Differences in Benchmarking: Active vs. Passive ETFs

Active ETFs have more flexibility to choose their reference benchmark or even to choose multiple benchmarks. Active ETF managers can then use the securities and financial instruments within their stated strategy to attempt to outperform their benchmark(s). Conversely, passive ETF managers can choose a specific method to track their one benchmark. Their selection methodology can be full replication, optimization or synthetic replication.

Full Replication: The ETF holds every security at the same weight as in the benchmark index.

Optimization: When an index includes more constituents or difficult-to-trade constituents than the ETF can handle in terms of trading costs, the ETF will
hold an optimized sample of the index in terms of costs, correlations and exposure.

Synthetic Replication: The ETF does not buy the underlying securities of its index and instead uses derivatives to swap the performance of the index for a defined fee. Full disclosure happens on a monthly basis.

Almost all fixed income ETFs use an optimization approach because most fixed income indexes hold thousands of bonds that may or may not have traded recently. The fixed income portfolio manager will utilize a more liquid sample of the bonds to replicate the desired performance.


Smart Beta ETFs: A Hybrid Approach to Investment Management

ETFs that combine elements of active and passive approaches employ so called Smart Beta strategies and do not track a straightforward index like the Nasdaq-100® or S&P 500. Rather, these strategies create a more complex set of screening, filtering, weighting and/or rebalancing rules. This could be interpreted as a hybrid approach because it takes the guidelines an active manager may follow and codifies them into a new Smart Beta index that an ETF can track.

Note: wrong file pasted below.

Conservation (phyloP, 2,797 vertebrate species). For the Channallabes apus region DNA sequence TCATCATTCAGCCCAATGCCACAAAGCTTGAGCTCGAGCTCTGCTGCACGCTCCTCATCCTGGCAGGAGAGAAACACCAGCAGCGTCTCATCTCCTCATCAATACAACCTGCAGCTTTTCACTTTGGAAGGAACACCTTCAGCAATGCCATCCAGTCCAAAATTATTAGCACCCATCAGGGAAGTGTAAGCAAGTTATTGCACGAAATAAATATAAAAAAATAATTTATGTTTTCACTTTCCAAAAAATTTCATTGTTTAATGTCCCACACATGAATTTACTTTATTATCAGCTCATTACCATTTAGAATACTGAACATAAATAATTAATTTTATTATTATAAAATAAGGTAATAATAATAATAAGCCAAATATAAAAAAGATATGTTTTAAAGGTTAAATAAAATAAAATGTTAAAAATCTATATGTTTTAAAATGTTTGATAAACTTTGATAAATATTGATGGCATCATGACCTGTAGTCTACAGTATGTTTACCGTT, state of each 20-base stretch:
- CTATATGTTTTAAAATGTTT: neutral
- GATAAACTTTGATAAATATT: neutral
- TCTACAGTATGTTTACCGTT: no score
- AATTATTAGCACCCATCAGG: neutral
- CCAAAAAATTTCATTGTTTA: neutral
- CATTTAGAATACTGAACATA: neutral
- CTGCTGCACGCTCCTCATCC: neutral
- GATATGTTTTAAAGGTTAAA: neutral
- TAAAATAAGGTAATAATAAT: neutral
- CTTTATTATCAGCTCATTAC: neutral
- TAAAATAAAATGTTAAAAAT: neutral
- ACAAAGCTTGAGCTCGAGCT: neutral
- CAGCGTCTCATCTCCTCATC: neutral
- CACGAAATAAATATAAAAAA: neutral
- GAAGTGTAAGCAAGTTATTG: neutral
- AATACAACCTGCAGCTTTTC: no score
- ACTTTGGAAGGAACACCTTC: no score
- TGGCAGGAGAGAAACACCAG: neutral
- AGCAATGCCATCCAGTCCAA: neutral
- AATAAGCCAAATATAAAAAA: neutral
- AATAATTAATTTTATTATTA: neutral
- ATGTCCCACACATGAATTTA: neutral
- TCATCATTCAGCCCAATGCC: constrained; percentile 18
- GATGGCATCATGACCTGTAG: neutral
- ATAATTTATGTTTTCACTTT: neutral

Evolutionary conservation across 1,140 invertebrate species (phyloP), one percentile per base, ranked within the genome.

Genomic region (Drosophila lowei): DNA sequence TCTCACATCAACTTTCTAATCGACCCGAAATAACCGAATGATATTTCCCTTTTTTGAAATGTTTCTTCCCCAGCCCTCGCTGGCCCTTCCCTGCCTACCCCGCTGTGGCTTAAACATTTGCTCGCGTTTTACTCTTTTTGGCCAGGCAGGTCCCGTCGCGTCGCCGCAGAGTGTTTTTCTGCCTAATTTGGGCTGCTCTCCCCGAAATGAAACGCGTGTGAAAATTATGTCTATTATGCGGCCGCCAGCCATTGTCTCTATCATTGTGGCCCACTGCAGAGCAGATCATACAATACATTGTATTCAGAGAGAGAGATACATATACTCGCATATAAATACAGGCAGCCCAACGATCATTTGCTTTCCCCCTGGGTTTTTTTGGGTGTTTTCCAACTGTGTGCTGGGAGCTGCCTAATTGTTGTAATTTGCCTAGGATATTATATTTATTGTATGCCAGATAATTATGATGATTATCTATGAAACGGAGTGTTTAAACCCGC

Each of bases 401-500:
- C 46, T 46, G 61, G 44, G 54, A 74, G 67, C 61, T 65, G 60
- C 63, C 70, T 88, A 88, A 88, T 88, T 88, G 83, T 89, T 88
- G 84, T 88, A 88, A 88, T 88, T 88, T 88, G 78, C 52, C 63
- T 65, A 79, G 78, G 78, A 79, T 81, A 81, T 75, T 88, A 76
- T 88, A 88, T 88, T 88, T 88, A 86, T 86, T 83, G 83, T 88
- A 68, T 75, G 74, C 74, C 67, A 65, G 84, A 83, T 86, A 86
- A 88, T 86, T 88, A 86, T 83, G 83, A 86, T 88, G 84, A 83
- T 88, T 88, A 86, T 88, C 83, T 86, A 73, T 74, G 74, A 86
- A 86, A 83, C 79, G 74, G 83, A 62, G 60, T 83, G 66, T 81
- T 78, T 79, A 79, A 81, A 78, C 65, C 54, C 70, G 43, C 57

Issuers have expanded into launching ETFs focusing on one or more factors that are meant to be used to outperform different parts of the economic cycle as well.


Smart Beta, defined:

Using a rules-based approach instead of discretionary stock-picking.



Mutual Fund and Separately Managed Account Conversions to ETFs

The popularity of ETFs among investors shows no signs of abating. As a result, some mutual funds, as well as separately managed accounts (SMAs), are converting to ETFs. Conversions allow for active management offered in a form that can be more tax-efficient, more liquid, more transparent, more accessible (intraday trading/can be purchased on a simple brokerage app) and potentially with lower fees than mutual funds or SMAs. Converting is not without its hurdles, however. The switch from a mutual fund or SMA to an ETF involves operational challenges, significant communication with investors, and in some cases, shareholder approval.

Number of Mutual Fund to ETF Conversions



The scope of ETFs has broadened considerably in recent years. Investors can still access a wide range of passive vehicles, but now have the choice of adding active ETFs to their portfolios. To help ensure you own the ETF that best fits your objectives, understanding the nuances behind the different products is a must.


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Investment Risks

Exchange Traded Products (ETPs) are types of securities that derive their value from a basket of underlying securities such as stocks, bonds, commodities, etc., and trade intra-day on a national securities exchange. Generally, ETPs take the form of Exchange Traded Funds (ETFs) or Exchange Traded Notes (ETNs). Each ETP has a unique risk profile, detailed in its prospectus, offering circular, or similar material, which should be considered carefully when making investment decisions.

Exchange Traded Funds (ETFs) are subject to market risk, including the possible loss of principal. The value of the portfolio will fluctuate with the value of the underlying securities. ETFs may trade at a premium or discount to their net asset value. ETFs may have underlying investment strategy risks similar to investing in commodities, bonds, real estate, international markets or currencies, emerging growth companies, or specific sectors.

Diversification is not a guarantee against loss.